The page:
Memory is not in your head

Rupert Sheldrake has recently written a book entitled The Science Delusion. In this book he dedicates two chapters to this subject: “Are memories stored as material traces?” and “Are minds confined to brains?”

The prevailing idea is that all our memories are stored in our heads.  However, there are a lot of problems with this as it does not match the facts very well.  The biggest  problem is that despite huge efforts Science has not been able to show how long-term memories are stored and accessed.

As Rupert Sheldrake says, we should imagine the brain to be much more like a TV which tunes into different programmes which we watch, rather than a hard memory drive.  Another version of this is Cloud computing where all the data is stored and accessed from the servers in the cloud. In this analogy the brain is the terminal with some limited memory, but most of the information is stored in the cloud (servers elsewhere).  Much research has been done and quantum mechanics is very comfortable with a universal quantum database that has recorded everything since the beginning of time (the server in the cloud).  It appears that accessing this data base is quite instinctive and is one of the universal attributes of the animal kingdom – we all do it without thinking.

Rupert Shedrake calls this Morphic Resonance, the way that we operate is to tune in, or resonate with this Universal Information Field.  There is much evidence to support this idea.  Rupert Sheldrake covers this so well in his book.

Animals have been proved to have memories that were engendered in other individuals of their species and that past experiences seem to be able to be passed on to future generations.  Cows in the USA have learnt about cattle grids and now ranchers just paint lines on the road to prevent cows from crossing.  The cows know a cattle grid even if it has never encountered one before. (Rupert Sheldrake)

Even more amazing, is research that trained caterpillars can pass on training to the butterflies that emerge even when the caterpillar is transformed completely in the pupae. (Rupert Sheldrake)

We seem to have good short-term memories, but people in accidents for instance, loose the memory of the incident but soon regain their long-term memories.

We all need sleep.  Is sleep the period when we transfer data to our long-term storage: The universal information field?

Older people often lose their short-term memory, but can easily remember information from their past.  In our model, this is obvious because the instinctive “look up pathways to the universal information field are still functional whereas the brain is defective.

In May 1954, Roger Bannister succeeded in running the mile in under 4 minutes; up until then an insuperable barrier. However, immediately he had succeeded everyone in the world could do it.  The information that this was possible permeated the world instantly.  This effect is a common knowledge.  In so many fields, when one person somewhere does something or thinks of a new idea, the idea is suddenly disseminated everywhere.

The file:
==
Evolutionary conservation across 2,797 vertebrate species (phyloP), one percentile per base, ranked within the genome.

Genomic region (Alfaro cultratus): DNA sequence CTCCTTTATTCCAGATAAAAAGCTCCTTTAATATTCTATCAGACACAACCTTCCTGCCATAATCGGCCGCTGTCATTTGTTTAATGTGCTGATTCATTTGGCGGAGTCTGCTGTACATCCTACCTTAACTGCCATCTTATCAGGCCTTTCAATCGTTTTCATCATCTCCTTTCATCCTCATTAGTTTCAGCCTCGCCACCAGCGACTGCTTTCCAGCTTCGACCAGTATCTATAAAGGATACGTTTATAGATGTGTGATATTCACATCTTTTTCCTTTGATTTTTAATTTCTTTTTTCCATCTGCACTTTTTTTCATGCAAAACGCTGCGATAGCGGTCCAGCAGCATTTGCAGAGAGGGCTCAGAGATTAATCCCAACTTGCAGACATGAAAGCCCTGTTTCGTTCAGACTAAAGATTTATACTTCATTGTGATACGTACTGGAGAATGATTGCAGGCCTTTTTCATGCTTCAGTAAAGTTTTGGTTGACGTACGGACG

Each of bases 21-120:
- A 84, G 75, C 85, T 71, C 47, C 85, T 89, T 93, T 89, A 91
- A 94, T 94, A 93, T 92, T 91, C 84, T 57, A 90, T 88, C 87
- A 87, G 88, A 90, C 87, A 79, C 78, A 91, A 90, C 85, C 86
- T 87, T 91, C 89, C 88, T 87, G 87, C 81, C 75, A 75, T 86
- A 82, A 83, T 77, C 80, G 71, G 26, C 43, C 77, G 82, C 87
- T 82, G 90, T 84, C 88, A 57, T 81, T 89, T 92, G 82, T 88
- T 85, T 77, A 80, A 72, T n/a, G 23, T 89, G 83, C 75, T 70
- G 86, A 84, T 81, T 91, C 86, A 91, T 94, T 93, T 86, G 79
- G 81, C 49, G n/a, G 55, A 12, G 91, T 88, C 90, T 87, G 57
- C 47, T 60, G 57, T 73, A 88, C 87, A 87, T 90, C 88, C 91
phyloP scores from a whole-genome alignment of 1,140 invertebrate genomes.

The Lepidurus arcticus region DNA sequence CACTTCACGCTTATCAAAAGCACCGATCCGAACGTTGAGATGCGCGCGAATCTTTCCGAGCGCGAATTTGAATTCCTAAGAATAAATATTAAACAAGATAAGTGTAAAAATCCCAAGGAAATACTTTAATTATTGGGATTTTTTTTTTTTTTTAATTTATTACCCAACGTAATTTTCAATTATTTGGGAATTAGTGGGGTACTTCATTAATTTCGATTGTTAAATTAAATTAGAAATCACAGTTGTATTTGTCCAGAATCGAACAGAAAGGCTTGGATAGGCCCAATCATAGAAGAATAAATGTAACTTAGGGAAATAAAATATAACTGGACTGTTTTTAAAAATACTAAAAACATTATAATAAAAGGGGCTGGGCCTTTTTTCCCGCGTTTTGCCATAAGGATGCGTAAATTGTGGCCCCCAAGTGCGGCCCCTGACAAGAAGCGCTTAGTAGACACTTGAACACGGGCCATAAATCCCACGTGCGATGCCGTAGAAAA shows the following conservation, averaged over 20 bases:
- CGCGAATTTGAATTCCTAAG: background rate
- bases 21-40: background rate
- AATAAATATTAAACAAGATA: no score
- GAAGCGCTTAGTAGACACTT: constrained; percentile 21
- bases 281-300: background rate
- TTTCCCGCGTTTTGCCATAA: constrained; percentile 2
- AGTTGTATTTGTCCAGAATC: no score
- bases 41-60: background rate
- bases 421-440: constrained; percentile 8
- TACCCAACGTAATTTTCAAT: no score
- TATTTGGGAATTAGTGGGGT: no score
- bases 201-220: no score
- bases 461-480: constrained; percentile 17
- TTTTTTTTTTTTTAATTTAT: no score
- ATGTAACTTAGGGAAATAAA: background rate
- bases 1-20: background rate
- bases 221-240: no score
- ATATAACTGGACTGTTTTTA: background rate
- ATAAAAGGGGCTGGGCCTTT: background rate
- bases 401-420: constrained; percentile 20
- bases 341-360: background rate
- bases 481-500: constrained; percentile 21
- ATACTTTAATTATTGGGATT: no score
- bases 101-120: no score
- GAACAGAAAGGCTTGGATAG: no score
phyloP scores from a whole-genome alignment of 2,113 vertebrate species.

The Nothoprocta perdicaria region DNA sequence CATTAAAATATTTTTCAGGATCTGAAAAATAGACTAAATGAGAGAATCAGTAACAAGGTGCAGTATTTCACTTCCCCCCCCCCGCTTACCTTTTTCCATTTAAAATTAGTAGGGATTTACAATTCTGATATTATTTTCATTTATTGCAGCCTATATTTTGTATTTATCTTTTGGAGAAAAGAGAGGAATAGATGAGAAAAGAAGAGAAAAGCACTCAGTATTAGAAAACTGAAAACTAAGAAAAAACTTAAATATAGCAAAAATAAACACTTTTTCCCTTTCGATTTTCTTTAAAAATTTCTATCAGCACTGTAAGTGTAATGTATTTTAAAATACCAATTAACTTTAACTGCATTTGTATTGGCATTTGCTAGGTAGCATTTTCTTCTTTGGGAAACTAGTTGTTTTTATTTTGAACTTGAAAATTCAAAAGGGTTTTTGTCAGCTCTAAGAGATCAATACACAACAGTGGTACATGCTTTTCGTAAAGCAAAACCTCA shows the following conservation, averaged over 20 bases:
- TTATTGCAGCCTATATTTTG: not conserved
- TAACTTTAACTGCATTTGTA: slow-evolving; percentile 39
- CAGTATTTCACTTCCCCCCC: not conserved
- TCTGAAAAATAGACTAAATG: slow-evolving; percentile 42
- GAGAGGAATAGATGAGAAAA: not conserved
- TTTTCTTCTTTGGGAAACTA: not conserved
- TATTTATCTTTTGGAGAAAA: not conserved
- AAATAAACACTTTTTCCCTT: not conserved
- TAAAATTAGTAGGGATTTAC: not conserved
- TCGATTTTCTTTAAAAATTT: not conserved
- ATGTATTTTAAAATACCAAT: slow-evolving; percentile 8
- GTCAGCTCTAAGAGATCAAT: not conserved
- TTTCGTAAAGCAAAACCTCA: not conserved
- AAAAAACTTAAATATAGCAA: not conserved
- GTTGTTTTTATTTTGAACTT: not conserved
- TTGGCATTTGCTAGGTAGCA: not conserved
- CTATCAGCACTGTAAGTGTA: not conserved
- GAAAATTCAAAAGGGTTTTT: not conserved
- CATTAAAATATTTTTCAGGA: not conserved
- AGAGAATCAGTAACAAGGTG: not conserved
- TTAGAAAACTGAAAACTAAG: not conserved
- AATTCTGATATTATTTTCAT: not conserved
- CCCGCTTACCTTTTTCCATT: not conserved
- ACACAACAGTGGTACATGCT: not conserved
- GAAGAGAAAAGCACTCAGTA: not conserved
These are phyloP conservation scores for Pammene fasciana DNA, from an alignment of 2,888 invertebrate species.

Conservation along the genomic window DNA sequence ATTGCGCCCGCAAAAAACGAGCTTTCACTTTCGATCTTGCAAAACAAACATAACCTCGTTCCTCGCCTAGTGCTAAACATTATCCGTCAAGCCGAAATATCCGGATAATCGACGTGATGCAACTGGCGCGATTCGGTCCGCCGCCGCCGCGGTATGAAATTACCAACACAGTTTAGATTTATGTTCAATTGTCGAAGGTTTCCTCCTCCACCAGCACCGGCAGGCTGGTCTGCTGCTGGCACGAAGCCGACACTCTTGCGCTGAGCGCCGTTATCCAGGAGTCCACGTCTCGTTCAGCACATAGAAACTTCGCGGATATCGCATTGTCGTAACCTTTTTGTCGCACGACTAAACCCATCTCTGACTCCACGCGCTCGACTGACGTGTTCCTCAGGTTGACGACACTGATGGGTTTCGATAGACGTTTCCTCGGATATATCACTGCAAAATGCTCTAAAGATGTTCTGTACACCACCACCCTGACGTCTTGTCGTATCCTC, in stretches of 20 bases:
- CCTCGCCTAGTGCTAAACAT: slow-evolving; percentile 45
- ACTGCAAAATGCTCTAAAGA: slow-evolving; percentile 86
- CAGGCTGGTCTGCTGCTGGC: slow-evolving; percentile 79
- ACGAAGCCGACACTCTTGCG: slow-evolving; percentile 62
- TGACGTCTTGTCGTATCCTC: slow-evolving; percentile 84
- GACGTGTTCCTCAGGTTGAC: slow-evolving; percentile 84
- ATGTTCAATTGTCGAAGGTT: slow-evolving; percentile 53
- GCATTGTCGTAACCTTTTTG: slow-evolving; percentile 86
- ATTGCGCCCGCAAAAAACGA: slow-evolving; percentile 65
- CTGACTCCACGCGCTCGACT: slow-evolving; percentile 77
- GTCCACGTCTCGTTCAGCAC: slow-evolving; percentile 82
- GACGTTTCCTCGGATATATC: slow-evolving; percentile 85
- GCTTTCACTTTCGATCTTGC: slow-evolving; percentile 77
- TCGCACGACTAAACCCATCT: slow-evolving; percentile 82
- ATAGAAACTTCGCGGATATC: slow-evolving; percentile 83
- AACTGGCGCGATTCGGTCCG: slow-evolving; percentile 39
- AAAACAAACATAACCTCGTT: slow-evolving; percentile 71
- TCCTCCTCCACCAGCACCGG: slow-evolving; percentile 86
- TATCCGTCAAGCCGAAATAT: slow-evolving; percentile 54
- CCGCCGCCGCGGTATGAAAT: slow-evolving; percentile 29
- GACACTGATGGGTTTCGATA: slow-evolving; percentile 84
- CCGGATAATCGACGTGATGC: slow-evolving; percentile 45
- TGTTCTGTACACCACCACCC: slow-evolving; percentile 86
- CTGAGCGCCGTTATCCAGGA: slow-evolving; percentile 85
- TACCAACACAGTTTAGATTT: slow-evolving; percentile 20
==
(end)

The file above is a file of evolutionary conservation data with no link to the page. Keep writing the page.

It seems that great cataclysmic events write over everyone’s consciousness; events such as the 9/11 seem imprinted everywhere.  This would make sense if our memories are individual files within the universal data base: the Universal Information field.

This idea of our long-term memories and long-term learning of ever changing habits in different  species is not accepted by main stream science but none the less matches much of the scientific data and our own experiences.  The problem so often is that our instinctive reactions are not understood.  We just do what we do without knowing how.

We need feedback back on this idea.  I look forward to publishing your comments.

Richard Nissen

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One Comment

  1. Hello Richard.
    Your analogy for morphic resonance as being somewhat like cloud computing, is what brought me here. I was watching this dvd-box, ‘A glorious accident’ from 1992 in which Sheldrake explains his theory. It made me think of the same, so I thought: has anything been written about it? I googled the keywords ‘Sheldrake/memory/in the cloud’, and here I am.
    In this interview Sheldrake attacks Daniel Dennet for narrowing down the human mind as a mere supercomputer which can be fully known. Sheldrake rhetorically argues that this mechanical metaphore is poor and a repetition of plain 19th century thought on progress. He says that people like Dennet only build supercomputers to prove that humans are the same. Now the irony is that 20 years later they ‘prove’ Sheldrake’s theory along the way with the invention of the cloud.
    This is the interview:…810.10949.0.11171.…0.0…1ac.1.D2BGw1QJ1PE

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